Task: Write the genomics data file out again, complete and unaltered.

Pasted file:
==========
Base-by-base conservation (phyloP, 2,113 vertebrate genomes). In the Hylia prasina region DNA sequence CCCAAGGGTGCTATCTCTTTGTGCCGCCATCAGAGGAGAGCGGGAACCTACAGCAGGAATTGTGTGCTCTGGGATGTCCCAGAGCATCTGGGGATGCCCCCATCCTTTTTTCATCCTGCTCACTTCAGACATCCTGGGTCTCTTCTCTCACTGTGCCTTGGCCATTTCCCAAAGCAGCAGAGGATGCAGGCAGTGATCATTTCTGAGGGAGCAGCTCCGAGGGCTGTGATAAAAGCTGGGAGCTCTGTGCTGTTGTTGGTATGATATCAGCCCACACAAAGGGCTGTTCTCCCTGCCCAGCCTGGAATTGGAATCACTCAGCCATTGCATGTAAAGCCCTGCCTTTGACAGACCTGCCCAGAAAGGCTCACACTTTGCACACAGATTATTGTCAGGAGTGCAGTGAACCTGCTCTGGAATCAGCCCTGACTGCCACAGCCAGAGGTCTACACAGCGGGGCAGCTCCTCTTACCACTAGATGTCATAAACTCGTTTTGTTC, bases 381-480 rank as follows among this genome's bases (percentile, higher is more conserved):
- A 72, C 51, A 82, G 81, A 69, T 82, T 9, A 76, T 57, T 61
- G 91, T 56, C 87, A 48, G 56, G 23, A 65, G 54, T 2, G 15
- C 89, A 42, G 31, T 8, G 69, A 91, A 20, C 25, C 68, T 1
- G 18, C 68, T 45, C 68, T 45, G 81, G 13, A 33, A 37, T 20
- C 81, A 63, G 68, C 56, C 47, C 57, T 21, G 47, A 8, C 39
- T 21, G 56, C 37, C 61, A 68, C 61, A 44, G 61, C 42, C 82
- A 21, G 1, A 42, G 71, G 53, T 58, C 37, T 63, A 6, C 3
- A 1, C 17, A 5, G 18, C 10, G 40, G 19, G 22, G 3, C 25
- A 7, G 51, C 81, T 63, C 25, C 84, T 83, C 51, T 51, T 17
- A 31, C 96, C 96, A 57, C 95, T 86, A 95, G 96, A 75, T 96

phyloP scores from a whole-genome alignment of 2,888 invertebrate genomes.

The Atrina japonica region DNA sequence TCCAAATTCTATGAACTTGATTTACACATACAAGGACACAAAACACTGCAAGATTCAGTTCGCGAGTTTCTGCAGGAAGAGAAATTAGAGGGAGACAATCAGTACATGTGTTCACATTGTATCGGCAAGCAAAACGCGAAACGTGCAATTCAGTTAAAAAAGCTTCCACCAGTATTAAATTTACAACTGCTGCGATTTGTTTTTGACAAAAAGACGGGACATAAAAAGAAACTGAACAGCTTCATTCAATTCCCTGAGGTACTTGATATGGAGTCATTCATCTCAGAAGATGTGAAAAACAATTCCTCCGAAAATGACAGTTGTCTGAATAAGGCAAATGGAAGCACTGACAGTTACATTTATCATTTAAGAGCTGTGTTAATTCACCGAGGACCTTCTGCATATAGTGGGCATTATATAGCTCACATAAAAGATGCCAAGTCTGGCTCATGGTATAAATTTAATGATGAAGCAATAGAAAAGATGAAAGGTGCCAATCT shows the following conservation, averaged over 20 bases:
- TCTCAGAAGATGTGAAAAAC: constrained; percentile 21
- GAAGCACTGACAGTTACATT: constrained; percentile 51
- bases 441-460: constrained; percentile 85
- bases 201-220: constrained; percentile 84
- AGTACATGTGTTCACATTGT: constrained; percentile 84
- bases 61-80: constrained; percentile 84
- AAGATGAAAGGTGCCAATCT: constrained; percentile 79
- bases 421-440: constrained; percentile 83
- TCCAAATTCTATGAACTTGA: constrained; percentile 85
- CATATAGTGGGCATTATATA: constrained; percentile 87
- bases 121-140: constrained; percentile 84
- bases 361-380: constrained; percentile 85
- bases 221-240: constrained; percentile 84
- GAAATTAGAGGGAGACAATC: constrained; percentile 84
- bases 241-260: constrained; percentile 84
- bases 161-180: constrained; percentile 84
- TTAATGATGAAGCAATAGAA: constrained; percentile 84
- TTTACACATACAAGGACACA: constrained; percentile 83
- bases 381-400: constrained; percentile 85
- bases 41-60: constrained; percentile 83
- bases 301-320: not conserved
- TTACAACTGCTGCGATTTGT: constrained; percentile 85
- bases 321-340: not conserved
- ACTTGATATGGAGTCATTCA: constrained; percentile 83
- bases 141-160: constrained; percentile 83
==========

Base-by-base conservation (phyloP, 2,113 vertebrate genomes). In the Hylia prasina region DNA sequence CCCAAGGGTGCTATCTCTTTGTGCCGCCATCAGAGGAGAGCGGGAACCTACAGCAGGAATTGTGTGCTCTGGGATGTCCCAGAGCATCTGGGGATGCCCCCATCCTTTTTTCATCCTGCTCACTTCAGACATCCTGGGTCTCTTCTCTCACTGTGCCTTGGCCATTTCCCAAAGCAGCAGAGGATGCAGGCAGTGATCATTTCTGAGGGAGCAGCTCCGAGGGCTGTGATAAAAGCTGGGAGCTCTGTGCTGTTGTTGGTATGATATCAGCCCACACAAAGGGCTGTTCTCCCTGCCCAGCCTGGAATTGGAATCACTCAGCCATTGCATGTAAAGCCCTGCCTTTGACAGACCTGCCCAGAAAGGCTCACACTTTGCACACAGATTATTGTCAGGAGTGCAGTGAACCTGCTCTGGAATCAGCCCTGACTGCCACAGCCAGAGGTCTACACAGCGGGGCAGCTCCTCTTACCACTAGATGTCATAAACTCGTTTTGTTC, bases 381-480 rank as follows among this genome's bases (percentile, higher is more conserved):
- A 72, C 51, A 82, G 81, A 69, T 82, T 9, A 76, T 57, T 61
- G 91, T 56, C 87, A 48, G 56, G 23, A 65, G 54, T 2, G 15
- C 89, A 42, G 31, T 8, G 69, A 91, A 20, C 25, C 68, T 1
- G 18, C 68, T 45, C 68, T 45, G 81, G 13, A 33, A 37, T 20
- C 81, A 63, G 68, C 56, C 47, C 57, T 21, G 47, A 8, C 39
- T 21, G 56, C 37, C 61, A 68, C 61, A 44, G 61, C 42, C 82
- A 21, G 1, A 42, G 71, G 53, T 58, C 37, T 63, A 6, C 3
- A 1, C 17, A 5, G 18, C 10, G 40, G 19, G 22, G 3, C 25
- A 7, G 51, C 81, T 63, C 25, C 84, T 83, C 51, T 51, T 17
- A 31, C 96, C 96, A 57, C 95, T 86, A 95, G 96, A 75, T 96

phyloP scores from a whole-genome alignment of 2,888 invertebrate genomes.

The Atrina japonica region DNA sequence TCCAAATTCTATGAACTTGATTTACACATACAAGGACACAAAACACTGCAAGATTCAGTTCGCGAGTTTCTGCAGGAAGAGAAATTAGAGGGAGACAATCAGTACATGTGTTCACATTGTATCGGCAAGCAAAACGCGAAACGTGCAATTCAGTTAAAAAAGCTTCCACCAGTATTAAATTTACAACTGCTGCGATTTGTTTTTGACAAAAAGACGGGACATAAAAAGAAACTGAACAGCTTCATTCAATTCCCTGAGGTACTTGATATGGAGTCATTCATCTCAGAAGATGTGAAAAACAATTCCTCCGAAAATGACAGTTGTCTGAATAAGGCAAATGGAAGCACTGACAGTTACATTTATCATTTAAGAGCTGTGTTAATTCACCGAGGACCTTCTGCATATAGTGGGCATTATATAGCTCACATAAAAGATGCCAAGTCTGGCTCATGGTATAAATTTAATGATGAAGCAATAGAAAAGATGAAAGGTGCCAATCT shows the following conservation, averaged over 20 bases:
- TCTCAGAAGATGTGAAAAAC: constrained; percentile 21
- GAAGCACTGACAGTTACATT: constrained; percentile 51
- bases 441-460: constrained; percentile 85
- bases 201-220: constrained; percentile 84
- AGTACATGTGTTCACATTGT: constrained; percentile 84
- bases 61-80: constrained; percentile 84
- AAGATGAAAGGTGCCAATCT: constrained; percentile 79
- bases 421-440: constrained; percentile 83
- TCCAAATTCTATGAACTTGA: constrained; percentile 85
- CATATAGTGGGCATTATATA: constrained; percentile 87
- bases 121-140: constrained; percentile 84
- bases 361-380: constrained; percentile 85
- bases 221-240: constrained; percentile 84
- GAAATTAGAGGGAGACAATC: constrained; percentile 84
- bases 241-260: constrained; percentile 84
- bases 161-180: constrained; percentile 84
- TTAATGATGAAGCAATAGAA: constrained; percentile 84
- TTTACACATACAAGGACACA: constrained; percentile 83
- bases 381-400: constrained; percentile 85
- bases 41-60: constrained; percentile 83
- bases 301-320: not conserved
- TTACAACTGCTGCGATTTGT: constrained; percentile 85
- bases 321-340: not conserved
- ACTTGATATGGAGTCATTCA: constrained; percentile 83
- bases 141-160: constrained; percentile 83